• The plot is thin and makes little sense. David Niven is too old for Day, and they have no chemistry together. The film can't seem to stick to one theme as it jolts from one story to another, never tying anything up. The humor is threadbare and all the attempted jokes miss widely. How did they let Doris Day perform this B-grade monstrosity? The songs were of very low quality, not anywhere near Day's standards. The whole thing is pitiful and is just an excuse to fill out a contract and make money, the public and the audience be damned. The worst thing about movies (then) is that you plunked down your money and never knew what you'd get. You usually lost. Even with the big stars like Day. This was her prelude to one of her best pictures, Lover Come Back, in which everything rolls along smoothly. What a contrast in film.
  • Warning: Spoilers
    I found this film to be pretty mediocre overall. The story couples Doris Day and David Niven as a couple who are moving from the city to the country just as the husband, Niven, is beginning to become a famous drama critic. Various entanglements of course arise in their new life in suburbia and in Niven's busy social life. They are surrounded by an unusual tandem of kids including one who is kept in a cage for safety reasons.

    The best thing you can say about it is that it is "charming". The production is competent, the supporting cast is decent, the dialogue is good. But it's just not the type of film I personally enjoy.
  • After playing a sexy interior decorator in "Pillow Talk", Doris Day went back to being homespun in "Daisies", and it's a defeatist move. With her blonde hair darker and swept back in a French bun, she's sweet and homey to her four kids, loving to husband David Niven, but where's the feisty Doris we all know and love? Based on Jean Kerr's book, Niven plays a theater-critic who capitulates on a personal review about a sexy actress, finding himself the Flavor of the Month. The kids are amusing brats, and the opening scenes in New York City have bounce, but the second-half on a ramshackle estate is dire--and so is the title song. It's a disappointment for Day's fans; she's wonderful as a sharp city woman, and she gets off a few good asides here, but bucolic doesn't do much for her, and there's little chemistry between she and fidgety Niven. ** from ****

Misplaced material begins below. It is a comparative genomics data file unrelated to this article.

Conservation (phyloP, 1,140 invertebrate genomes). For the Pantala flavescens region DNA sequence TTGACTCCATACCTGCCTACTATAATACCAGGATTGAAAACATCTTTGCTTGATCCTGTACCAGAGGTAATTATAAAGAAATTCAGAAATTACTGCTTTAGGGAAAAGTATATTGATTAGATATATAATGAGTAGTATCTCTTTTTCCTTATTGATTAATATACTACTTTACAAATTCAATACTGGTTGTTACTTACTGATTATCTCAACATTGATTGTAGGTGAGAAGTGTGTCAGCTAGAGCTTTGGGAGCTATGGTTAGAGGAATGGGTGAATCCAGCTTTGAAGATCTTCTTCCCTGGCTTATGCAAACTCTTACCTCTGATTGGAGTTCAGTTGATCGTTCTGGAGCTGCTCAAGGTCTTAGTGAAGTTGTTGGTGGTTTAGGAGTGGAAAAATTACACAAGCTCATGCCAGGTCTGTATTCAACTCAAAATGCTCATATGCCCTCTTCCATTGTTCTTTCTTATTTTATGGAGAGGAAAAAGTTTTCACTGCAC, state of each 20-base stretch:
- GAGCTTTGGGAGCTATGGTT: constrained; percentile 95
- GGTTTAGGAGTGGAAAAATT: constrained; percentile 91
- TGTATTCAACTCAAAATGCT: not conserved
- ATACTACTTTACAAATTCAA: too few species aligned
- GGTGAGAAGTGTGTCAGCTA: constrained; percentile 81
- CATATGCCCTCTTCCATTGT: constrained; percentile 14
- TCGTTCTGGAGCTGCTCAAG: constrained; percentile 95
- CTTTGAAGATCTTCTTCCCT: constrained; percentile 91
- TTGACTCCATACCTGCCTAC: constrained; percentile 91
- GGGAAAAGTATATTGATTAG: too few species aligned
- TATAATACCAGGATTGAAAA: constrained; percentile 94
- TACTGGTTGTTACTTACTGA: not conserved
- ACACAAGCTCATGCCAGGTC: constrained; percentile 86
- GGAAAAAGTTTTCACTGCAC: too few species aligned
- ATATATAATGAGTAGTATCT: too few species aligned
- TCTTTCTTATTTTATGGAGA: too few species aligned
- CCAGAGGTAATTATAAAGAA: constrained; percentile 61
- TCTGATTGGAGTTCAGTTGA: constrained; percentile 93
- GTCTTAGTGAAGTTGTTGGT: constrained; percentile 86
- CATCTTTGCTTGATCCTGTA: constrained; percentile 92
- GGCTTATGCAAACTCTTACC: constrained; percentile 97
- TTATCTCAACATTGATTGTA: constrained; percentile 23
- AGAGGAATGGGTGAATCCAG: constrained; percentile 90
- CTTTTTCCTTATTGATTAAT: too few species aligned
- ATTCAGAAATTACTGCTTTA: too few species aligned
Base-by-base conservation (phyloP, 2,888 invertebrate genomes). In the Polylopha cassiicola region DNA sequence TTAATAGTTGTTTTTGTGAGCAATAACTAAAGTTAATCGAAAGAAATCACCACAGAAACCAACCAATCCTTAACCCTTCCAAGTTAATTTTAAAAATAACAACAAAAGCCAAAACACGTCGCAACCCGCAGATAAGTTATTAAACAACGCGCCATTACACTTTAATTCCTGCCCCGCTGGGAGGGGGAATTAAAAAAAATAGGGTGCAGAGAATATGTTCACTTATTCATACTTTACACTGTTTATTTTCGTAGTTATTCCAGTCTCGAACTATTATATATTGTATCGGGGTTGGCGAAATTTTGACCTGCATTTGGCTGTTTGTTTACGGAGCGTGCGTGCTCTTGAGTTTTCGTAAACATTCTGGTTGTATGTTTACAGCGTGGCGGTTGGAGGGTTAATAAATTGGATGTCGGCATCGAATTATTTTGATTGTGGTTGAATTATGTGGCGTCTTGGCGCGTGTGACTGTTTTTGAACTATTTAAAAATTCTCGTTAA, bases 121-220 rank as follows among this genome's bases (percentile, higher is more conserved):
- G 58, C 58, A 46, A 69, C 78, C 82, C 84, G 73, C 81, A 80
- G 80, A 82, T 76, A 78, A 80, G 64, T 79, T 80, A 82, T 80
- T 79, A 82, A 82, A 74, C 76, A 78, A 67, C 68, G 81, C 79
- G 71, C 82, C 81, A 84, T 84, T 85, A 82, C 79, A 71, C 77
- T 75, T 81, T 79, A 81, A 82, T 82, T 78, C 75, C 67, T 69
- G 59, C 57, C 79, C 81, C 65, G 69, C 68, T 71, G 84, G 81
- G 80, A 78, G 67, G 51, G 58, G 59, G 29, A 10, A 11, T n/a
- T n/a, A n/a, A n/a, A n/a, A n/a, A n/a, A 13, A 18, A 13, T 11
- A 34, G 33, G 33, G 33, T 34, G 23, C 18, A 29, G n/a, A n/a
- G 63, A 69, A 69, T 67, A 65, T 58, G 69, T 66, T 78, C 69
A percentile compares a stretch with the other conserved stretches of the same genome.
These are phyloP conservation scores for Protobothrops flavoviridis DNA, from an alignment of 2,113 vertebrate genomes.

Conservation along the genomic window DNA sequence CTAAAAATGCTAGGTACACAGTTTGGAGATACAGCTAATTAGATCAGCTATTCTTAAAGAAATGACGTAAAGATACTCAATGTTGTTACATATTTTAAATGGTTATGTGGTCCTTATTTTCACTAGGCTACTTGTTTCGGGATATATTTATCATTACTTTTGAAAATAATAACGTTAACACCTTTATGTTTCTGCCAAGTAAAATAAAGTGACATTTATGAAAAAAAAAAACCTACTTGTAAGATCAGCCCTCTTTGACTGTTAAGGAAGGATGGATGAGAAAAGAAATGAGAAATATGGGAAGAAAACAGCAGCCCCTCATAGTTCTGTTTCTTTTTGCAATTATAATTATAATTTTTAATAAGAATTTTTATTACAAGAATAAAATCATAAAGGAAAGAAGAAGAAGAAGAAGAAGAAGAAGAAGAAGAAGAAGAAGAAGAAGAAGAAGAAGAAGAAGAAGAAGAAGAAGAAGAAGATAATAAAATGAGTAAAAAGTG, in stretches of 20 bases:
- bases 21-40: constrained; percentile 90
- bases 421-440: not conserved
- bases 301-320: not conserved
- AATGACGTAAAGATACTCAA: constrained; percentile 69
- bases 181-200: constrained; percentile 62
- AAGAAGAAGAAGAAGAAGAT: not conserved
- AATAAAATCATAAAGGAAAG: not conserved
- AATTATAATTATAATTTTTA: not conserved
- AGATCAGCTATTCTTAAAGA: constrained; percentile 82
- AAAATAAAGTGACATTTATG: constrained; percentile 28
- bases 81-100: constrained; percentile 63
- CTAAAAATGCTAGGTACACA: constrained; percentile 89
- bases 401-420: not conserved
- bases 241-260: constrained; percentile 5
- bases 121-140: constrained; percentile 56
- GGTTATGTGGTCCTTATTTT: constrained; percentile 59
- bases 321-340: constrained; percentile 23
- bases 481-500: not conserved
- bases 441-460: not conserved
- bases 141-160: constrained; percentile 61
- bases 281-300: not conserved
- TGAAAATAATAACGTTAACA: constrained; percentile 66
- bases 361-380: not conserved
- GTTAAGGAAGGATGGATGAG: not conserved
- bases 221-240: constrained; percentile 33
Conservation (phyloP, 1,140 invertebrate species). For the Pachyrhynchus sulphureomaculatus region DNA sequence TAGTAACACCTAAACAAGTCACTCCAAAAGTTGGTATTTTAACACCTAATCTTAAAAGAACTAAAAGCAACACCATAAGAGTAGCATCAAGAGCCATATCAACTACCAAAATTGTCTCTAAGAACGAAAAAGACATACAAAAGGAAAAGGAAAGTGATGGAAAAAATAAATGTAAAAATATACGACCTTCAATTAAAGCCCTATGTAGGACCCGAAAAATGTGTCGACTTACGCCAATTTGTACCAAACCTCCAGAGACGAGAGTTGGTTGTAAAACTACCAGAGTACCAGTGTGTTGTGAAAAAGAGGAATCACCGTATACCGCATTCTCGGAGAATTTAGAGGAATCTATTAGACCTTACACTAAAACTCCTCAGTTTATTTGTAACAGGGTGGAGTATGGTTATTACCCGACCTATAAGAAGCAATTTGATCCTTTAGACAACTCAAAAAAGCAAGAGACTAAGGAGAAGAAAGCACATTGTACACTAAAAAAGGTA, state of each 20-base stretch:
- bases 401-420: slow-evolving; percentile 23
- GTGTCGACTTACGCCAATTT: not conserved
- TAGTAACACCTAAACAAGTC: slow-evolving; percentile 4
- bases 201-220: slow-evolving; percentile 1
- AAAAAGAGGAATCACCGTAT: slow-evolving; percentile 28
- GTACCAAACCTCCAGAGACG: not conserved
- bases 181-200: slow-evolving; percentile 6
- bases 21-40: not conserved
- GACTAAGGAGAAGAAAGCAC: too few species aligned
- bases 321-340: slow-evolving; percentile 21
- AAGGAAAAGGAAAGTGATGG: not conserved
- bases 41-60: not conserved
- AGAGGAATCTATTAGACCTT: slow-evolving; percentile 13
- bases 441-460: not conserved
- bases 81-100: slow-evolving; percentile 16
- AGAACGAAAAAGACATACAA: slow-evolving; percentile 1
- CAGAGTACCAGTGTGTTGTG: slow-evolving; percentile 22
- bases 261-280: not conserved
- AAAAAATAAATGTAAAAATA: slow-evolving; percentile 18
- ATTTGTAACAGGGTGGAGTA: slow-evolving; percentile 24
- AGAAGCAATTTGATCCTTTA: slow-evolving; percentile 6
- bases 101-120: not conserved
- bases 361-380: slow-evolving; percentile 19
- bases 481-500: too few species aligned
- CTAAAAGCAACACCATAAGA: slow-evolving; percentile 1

• Warning: Spoilers
    Please Don't Eat The Daisies (1960) is a little comedy study that is one year too late in celebrating the 50s sexual stereotype of 'the little woman'. It stars David Niven and Doris Day as Lawrence and Kay McKay. He's a Drama critic. She just wants to be a housewife. Their happy, if cramped, in a Manhattan apartment with four sons, David (Charles Herbert), Gabriel (Stanley Livingston), George (Flip Mark) and Adam (Baby Gellert). However, at the behest of Kay, the family departs the elegance of New York for suburbia and clean living. Well, almost.

    Seems Lawrence can't or won't entirely leave the Big Apple behind. That his work precludes a complete departure from the social depravity of Broadway stage door Johnnies and scheming starlets is an angle played up when it appears as though Lawrence has decided to sack Kay and family for the lovely and flirtatious Deborah Vaughn (Janis Paige). Complications ensue as long time friends Suzie Robinson (Spring Byington) and Alfred North (Richard Haydn) get involved though only manage to make a simple case of mistaken judgment develop into a full blown comedy of errors. And then, of course, there's the whole mix up with Reverend McQuarry (John Harding) that begs to be reconsidered.

    Based on Jean Kerr's humorous novel, ably adapted by Isobel Lennart, director Charles Walters directs with his usual panache, but is decidedly saddled with, and forced to do damage control over, Niven's central performance as the blundering Lawrence. Honestly, the poor man's made to look ridiculous around every corner – an ill fit for one of the most accomplished and adroit British actors of his time. Day manages to come up with some winning moments, but she too has seem better days and far better material. This film perhaps foreshadows the sort of 'reluctant domestic' role that the rest of her tenure with Rock Hudson would carry over. Apparently, and despite its overall entertainment value shortcomings, there is something to be said for timing. 'Please Don't Eat The Daisies' played to solid box office and even found renewed life as a television sitcom starring Brian Keith. Go figure.

    The anamorphic transfer from Warner Bros. is just average. Colors are dated and sometimes even muddy. Blacks are not very deep or solid. Whites are generally clean but slightly yellow. Shadow and contrast levels are disappointing. Save Day's rendition of the title song, the audio sounds rather unnatural and strident. Dialogue is decidedly forward sounding with no spread across the channels. The only extra is a theatrical trailer.